Weird Thing I Noticed With SDS Sheet vs Label

Jzack605

Well-Known Member
Location
Long island
I got into a bit of a debate of the toxicity of a few different ai's on another site, abamectin and pyrethrin. The latter ai is the main one. He produced an SDS sheet that puts pyrethrin with a DANGER signal word, where the labels have it as CAUTION. I'm having a hard time finding a rational for pyrethrin having the highest level signal and trying to make sense of the inconsistency.

Here is the SDS Label:

Here is the first page of the label with CAUTION:
1600041113957.png

Here is an excerpt from the SDS that may explain?
FIFRA – Pesticide Labeling This chemical is a pesticide product registered by the United States Environmental Protection Agency and is subject to certain labeling requirements under federal pesticide law. These requirements differ from the classification criteria and hazard information required for safety data sheets (SDS), and for workplace labels of nonpesticide chemicals. The hazard information required on the pesticide label is reproduced below. The pesticide label also includes other important information, including directions for use. CAUTION
I never noticed this and was wondering if anyone could explain these differences?
 

Reach

Well-Known Member
Location
Atglen, PA
Without reading the labels, perhaps the concentration level makes the difference? Pure pyrethrin is a DANGER signal, but mixed to a lower concentration, or with other chemicals in it, is only CAUTION? Just a conjecture, don’t put too much weight on it.
 

Jzack605

Well-Known Member
Location
Long island
That's what I was thinking? Maybe it's the fire hazard of pyretherin that gives it the DANGER signal?

I'm not sure why it would be different on the SDS labal for Pyronyl Crop Spray vs the label on the bottle though.
 

JD3000

Most well-known member
Location
Columbus
It's a matter of LD50 whether the signal word changes.

Pyrethrin can be pretty nasty stuff but I personally respond poorly to using abamectin. I would get flu like symptoms with enough exposure to it so I stopped using it.
 

Reach

Well-Known Member
Location
Atglen, PA
That could be. I don’t know pyrethrin real well, I know herbicides better than pesticides.

SDS sheets and pesticide labels are written for different purposes and are governed by different agencies if I remember correctly, so maybe that’s the difference?
 

Jzack605

Well-Known Member
Location
Long island
I wear a respirator when making abamectin applications and limit them to only when necessary.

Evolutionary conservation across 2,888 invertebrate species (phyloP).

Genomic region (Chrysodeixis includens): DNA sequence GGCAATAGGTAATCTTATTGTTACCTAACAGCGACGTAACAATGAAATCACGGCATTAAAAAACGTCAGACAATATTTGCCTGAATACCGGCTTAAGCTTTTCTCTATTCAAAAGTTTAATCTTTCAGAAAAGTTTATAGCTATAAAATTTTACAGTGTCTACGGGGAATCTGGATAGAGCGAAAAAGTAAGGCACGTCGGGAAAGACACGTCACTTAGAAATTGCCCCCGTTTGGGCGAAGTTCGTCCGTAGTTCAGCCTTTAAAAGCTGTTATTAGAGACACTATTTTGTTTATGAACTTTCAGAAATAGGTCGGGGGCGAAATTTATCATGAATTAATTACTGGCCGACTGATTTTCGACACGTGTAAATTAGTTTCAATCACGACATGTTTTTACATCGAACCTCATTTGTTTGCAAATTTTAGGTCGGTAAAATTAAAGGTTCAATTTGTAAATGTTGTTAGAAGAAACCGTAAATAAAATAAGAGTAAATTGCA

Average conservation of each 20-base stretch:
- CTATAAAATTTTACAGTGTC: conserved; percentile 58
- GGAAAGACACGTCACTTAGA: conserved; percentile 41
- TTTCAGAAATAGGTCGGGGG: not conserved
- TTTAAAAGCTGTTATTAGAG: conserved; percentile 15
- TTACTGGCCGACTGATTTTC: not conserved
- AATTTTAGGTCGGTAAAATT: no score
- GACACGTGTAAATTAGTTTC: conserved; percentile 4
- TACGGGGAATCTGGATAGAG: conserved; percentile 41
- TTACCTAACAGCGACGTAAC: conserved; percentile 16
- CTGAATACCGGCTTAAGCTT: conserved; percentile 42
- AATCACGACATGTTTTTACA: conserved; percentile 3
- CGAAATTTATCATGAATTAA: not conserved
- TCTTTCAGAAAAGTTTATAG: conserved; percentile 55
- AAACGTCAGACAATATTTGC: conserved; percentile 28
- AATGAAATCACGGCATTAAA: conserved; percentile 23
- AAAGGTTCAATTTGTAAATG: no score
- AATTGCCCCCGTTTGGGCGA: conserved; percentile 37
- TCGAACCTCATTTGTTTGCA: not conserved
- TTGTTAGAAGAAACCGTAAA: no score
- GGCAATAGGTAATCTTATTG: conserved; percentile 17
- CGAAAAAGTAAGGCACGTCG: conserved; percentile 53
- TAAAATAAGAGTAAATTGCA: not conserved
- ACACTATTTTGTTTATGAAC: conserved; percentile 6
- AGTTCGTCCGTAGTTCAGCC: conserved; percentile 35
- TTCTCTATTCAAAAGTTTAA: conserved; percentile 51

The whole premise of the discussion was that the other individual was trying to compare them as being equally toxic and I find that to be complete BS.
 

Reach

Well-Known Member
Location
Atglen, PA
I just reread the first post and realized I misunderstood your original question. I thought the comparison was between SDS sheets and pesticide labels, not between two different pesticides. My apologies for my error there.
 

Jzack605

Well-Known Member
Location
Long island
No it’s between the SDS label vs the label on the bottle for pyronyl specifically. The SDS has a danger signal word where the label has the caution.

The other individual was simply putting the two different pesticides at the same level as far as toxicity goes based on those SDS sheets which I was having a hard time finding a rational for. Especially Pyrethrin being derived from chrysanthemum and often having an OMRI stamp.
 

JD3000

Most well-known member
Location
Columbus
Organically derived has nothing to do with danger to the applicator. It would have more to do with the residue on the finished product or plant. My guess would be that the pesticide would break down very quickly making it food safe whereas the applicator is still stuck with applying a potentials toxic product.
 

Jzack605

Well-Known Member
Location
Long island
Very true of course.

But the OMRI stamp does seem to taken toxicity into account, even with organically derived products. I’ve always trusted them to have “safer” products on their list as an unbiased source. Pyrethrins being on their list of ai. Although not sure if pyronyl or equivalent is on there.

I think I’m just having a hard time understanding why the signal words would be different as well as a rational to the two being comparable as far as toxicity goes.

Sorry I think I muddied the waters of the original question when I introduced the other product into the equation.
 

Jzack605

Well-Known Member
Location
Long island
Thanks for digging that up. Google wasn’t much help for me but may have been how I was searching. That’s interesting, and still somewhat confusing. Leaves me asking the question why would a pesticide label jump from caution to danger. And why eliminate caution all together.
 

ATH

Well-Known Member
Location
Ohio
Very true of course.

But the OMRI stamp does seem to taken toxicity into account, even with organically derived products. I’ve always trusted them to have “safer” products on their list as an unbiased source. ...
20% acetic acid (horticultural vinegar) is far more dangerous (skin burns, permanent eye damage) than many, many other herbicides on the market... (especially more so than glyphosate)
 

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